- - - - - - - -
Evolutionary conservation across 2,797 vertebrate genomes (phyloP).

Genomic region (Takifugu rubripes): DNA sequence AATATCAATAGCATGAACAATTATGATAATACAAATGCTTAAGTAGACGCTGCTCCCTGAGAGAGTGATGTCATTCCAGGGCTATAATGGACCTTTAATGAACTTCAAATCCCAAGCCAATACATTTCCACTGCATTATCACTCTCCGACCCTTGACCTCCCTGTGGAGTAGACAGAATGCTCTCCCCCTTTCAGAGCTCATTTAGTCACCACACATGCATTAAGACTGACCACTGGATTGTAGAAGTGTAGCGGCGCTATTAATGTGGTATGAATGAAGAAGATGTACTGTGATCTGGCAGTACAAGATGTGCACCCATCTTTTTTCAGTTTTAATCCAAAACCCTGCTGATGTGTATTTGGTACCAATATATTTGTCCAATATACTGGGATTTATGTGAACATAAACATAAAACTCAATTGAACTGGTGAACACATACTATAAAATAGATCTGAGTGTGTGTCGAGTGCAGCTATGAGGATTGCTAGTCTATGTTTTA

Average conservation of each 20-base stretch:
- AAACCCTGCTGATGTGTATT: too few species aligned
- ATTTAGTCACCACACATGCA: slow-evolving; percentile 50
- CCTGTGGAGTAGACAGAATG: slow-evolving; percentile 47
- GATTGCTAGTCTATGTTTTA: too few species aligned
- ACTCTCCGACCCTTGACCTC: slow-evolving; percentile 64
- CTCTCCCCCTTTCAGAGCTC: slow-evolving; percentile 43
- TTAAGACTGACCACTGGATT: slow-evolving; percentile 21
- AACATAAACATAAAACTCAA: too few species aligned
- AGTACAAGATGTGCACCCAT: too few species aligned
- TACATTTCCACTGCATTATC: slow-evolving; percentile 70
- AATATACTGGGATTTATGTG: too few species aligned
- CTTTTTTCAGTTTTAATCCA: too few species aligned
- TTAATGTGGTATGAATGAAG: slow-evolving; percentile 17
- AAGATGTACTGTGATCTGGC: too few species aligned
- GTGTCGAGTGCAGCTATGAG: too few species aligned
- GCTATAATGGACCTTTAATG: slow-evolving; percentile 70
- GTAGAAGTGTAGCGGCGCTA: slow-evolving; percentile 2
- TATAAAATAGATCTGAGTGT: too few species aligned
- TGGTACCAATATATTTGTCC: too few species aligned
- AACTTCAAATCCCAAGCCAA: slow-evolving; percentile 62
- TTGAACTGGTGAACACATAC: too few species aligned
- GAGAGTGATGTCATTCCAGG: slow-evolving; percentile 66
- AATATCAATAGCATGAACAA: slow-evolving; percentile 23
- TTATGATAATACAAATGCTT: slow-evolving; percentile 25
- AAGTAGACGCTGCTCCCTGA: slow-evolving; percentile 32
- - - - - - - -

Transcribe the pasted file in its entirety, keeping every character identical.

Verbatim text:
Evolutionary conservation across 2,797 vertebrate genomes (phyloP).

Genomic region (Takifugu rubripes): DNA sequence AATATCAATAGCATGAACAATTATGATAATACAAATGCTTAAGTAGACGCTGCTCCCTGAGAGAGTGATGTCATTCCAGGGCTATAATGGACCTTTAATGAACTTCAAATCCCAAGCCAATACATTTCCACTGCATTATCACTCTCCGACCCTTGACCTCCCTGTGGAGTAGACAGAATGCTCTCCCCCTTTCAGAGCTCATTTAGTCACCACACATGCATTAAGACTGACCACTGGATTGTAGAAGTGTAGCGGCGCTATTAATGTGGTATGAATGAAGAAGATGTACTGTGATCTGGCAGTACAAGATGTGCACCCATCTTTTTTCAGTTTTAATCCAAAACCCTGCTGATGTGTATTTGGTACCAATATATTTGTCCAATATACTGGGATTTATGTGAACATAAACATAAAACTCAATTGAACTGGTGAACACATACTATAAAATAGATCTGAGTGTGTGTCGAGTGCAGCTATGAGGATTGCTAGTCTATGTTTTA

Average conservation of each 20-base stretch:
- AAACCCTGCTGATGTGTATT: too few species aligned
- ATTTAGTCACCACACATGCA: slow-evolving; percentile 50
- CCTGTGGAGTAGACAGAATG: slow-evolving; percentile 47
- GATTGCTAGTCTATGTTTTA: too few species aligned
- ACTCTCCGACCCTTGACCTC: slow-evolving; percentile 64
- CTCTCCCCCTTTCAGAGCTC: slow-evolving; percentile 43
- TTAAGACTGACCACTGGATT: slow-evolving; percentile 21
- AACATAAACATAAAACTCAA: too few species aligned
- AGTACAAGATGTGCACCCAT: too few species aligned
- TACATTTCCACTGCATTATC: slow-evolving; percentile 70
- AATATACTGGGATTTATGTG: too few species aligned
- CTTTTTTCAGTTTTAATCCA: too few species aligned
- TTAATGTGGTATGAATGAAG: slow-evolving; percentile 17
- AAGATGTACTGTGATCTGGC: too few species aligned
- GTGTCGAGTGCAGCTATGAG: too few species aligned
- GCTATAATGGACCTTTAATG: slow-evolving; percentile 70
- GTAGAAGTGTAGCGGCGCTA: slow-evolving; percentile 2
- TATAAAATAGATCTGAGTGT: too few species aligned
- TGGTACCAATATATTTGTCC: too few species aligned
- AACTTCAAATCCCAAGCCAA: slow-evolving; percentile 62
- TTGAACTGGTGAACACATAC: too few species aligned
- GAGAGTGATGTCATTCCAGG: slow-evolving; percentile 66
- AATATCAATAGCATGAACAA: slow-evolving; percentile 23
- TTATGATAATACAAATGCTT: slow-evolving; percentile 25
- AAGTAGACGCTGCTCCCTGA: slow-evolving; percentile 32